The Bullpen Gospels

I’ve just run across a new book that looks quite interesting, The Bullpen Gospels: Major League Dreams of a Minor League Veteran by Dirk Hayhurst.

From the publisher:

From the humble heights of a Class-A pitcher’s mound to the deflating lows of sleeping on his gun-toting grandmother’s air mattress, veteran reliever Dirk Hayhurst steps out of the bullpen to deliver the best pitch of his career—a raw, unflinching and surprisingly moving account of his life in the minors.

I enjoyed the visualizations, maybe a little too much, and would stop only when I felt I’d centered myself…or after one of my teammates hit me in the nuts with the rosin bag while my eyes were closed.

Hilariously self-effacing and brutally honest, Hayhurst captures the absurdities, the grim realities, and the occasional nuggets of hard-won wisdom culled from four seasons in the minors. Whether training tarantulas to protect his room from thieving employees in a backwater hotel, watching the raging battles fought between his partially paralyzed father and his alcoholic brother, or absorbing the gentle mockery of some not-quite-starstruck schoolchildren, Dirk reveals a side of baseball, and life, rarely seen on ESPN.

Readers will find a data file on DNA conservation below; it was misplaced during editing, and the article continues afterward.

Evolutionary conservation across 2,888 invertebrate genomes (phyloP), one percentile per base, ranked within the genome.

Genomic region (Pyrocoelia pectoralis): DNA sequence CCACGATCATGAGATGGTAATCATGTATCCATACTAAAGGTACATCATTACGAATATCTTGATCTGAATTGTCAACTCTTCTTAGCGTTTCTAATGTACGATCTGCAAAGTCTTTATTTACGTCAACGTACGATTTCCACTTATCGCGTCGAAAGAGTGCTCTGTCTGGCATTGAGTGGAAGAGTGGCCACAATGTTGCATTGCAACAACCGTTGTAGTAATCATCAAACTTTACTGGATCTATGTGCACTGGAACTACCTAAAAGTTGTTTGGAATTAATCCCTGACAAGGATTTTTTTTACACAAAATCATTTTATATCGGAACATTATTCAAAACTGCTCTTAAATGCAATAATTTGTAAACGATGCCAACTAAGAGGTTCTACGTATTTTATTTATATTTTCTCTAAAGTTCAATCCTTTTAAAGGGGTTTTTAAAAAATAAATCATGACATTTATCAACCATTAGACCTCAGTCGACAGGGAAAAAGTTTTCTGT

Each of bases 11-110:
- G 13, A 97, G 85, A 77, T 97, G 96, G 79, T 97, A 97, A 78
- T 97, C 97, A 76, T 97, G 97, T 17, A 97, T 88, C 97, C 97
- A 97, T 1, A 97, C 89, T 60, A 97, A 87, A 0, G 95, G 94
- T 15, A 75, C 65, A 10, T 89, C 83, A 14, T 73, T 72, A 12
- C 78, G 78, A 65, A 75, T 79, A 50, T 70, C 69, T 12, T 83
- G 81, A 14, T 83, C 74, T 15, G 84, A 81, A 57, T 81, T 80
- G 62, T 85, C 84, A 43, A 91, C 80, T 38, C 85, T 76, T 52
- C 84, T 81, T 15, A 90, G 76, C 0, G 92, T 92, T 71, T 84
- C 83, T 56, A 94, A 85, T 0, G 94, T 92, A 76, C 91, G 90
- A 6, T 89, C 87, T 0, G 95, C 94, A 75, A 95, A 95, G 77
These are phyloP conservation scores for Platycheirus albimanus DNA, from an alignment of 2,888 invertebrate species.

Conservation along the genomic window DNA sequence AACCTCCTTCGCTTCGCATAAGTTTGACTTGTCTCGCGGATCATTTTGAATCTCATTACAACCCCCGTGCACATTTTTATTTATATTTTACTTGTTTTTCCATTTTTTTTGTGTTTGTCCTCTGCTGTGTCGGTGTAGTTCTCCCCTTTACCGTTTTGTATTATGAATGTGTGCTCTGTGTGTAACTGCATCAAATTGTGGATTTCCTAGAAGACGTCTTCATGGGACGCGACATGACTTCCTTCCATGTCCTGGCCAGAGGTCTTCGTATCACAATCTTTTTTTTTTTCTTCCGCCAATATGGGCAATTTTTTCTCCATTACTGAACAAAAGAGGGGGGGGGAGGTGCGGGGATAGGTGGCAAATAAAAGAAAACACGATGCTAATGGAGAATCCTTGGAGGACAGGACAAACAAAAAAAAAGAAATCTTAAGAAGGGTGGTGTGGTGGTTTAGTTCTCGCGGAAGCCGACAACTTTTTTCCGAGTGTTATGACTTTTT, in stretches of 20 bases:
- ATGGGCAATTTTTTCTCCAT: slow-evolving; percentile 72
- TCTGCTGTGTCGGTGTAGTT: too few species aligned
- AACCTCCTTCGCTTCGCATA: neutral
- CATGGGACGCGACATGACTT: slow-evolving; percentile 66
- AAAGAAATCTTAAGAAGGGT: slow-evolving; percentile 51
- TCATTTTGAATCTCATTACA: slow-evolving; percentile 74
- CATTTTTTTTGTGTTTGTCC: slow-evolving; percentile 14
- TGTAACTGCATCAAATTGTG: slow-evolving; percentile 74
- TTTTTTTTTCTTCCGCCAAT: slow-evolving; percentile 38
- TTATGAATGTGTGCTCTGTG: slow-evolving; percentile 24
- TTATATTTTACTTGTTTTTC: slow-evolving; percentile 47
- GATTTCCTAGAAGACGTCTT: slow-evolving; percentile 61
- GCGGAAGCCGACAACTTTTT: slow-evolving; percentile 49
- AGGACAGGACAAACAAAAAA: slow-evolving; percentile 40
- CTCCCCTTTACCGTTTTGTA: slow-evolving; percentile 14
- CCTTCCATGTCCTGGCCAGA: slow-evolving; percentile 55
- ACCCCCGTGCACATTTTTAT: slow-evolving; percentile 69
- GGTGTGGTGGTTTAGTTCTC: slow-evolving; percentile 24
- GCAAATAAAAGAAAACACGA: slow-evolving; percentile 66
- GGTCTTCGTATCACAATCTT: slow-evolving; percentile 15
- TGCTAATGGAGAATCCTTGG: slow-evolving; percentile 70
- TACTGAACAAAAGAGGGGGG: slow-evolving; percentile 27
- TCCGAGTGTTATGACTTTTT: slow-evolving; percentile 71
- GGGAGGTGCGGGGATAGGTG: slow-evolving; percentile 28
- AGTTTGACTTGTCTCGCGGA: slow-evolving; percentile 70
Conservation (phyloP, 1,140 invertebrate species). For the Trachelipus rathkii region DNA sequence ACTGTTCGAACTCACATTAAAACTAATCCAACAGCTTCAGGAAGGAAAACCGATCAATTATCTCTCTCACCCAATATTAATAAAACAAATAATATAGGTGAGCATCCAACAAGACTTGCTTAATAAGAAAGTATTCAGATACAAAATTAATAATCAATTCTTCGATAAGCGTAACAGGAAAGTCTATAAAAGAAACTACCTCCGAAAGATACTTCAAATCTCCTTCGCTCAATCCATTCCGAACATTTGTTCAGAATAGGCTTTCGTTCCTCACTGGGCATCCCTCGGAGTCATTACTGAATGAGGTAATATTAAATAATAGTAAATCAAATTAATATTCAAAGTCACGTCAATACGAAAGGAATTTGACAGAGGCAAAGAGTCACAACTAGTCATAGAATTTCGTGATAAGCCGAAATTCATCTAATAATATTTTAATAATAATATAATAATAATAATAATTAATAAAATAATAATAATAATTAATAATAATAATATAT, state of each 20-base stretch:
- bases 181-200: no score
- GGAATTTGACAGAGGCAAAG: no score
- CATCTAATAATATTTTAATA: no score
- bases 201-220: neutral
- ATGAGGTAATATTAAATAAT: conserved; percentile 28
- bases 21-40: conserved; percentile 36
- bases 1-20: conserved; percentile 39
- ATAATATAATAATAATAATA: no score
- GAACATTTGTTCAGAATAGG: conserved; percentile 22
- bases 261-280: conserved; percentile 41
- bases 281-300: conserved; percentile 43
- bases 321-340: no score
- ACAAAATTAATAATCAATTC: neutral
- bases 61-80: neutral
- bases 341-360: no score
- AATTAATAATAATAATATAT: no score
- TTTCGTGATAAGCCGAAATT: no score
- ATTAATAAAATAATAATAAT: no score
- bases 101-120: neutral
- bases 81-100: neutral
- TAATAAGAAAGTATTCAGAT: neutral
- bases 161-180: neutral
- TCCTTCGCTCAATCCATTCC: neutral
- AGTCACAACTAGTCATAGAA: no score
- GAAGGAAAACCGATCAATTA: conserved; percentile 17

My career has crash-landed on the floor of my grandma’s old sewing room. If this is a dream come true, then dreams smell a lot like mothballs and Bengay.

Somewhere between Bull Durham and The Rookie, The Bullpen Gospels takes an unforgettable trot around the inglorious base paths of minor league baseball, where an inch separates a ball from a strike, and a razor-thin margin can be the difference between The Show or a long trip home.

Looks like a Ball Four of the minor leagues. I ordered it earlier this week and will write a review when I’m done.

For those of you who want to know more about the book, I interviewed one of Hayhurst’s former teammates Brent Carter several years ago. Here is a sample.

JC: Tell me what it’s like to be a minor league ballplayer. Is it fun, or does it get old?

BC: Being a minor leaguer is not what it’s made out to be. You hear stories about the long bus rides, crappy hotels, etc. But it’s really a blast. The friendships you make, playing against the stars of tomorrow, being only a couple of levels away from your childhood dreams unfolding in front of you. I would not trade this for anything.

Carter now has the distinction of playing with two famous subjects of baseball literature. He was a college teammate of Moneyball‘s Jeremy Brown.

Comments are closed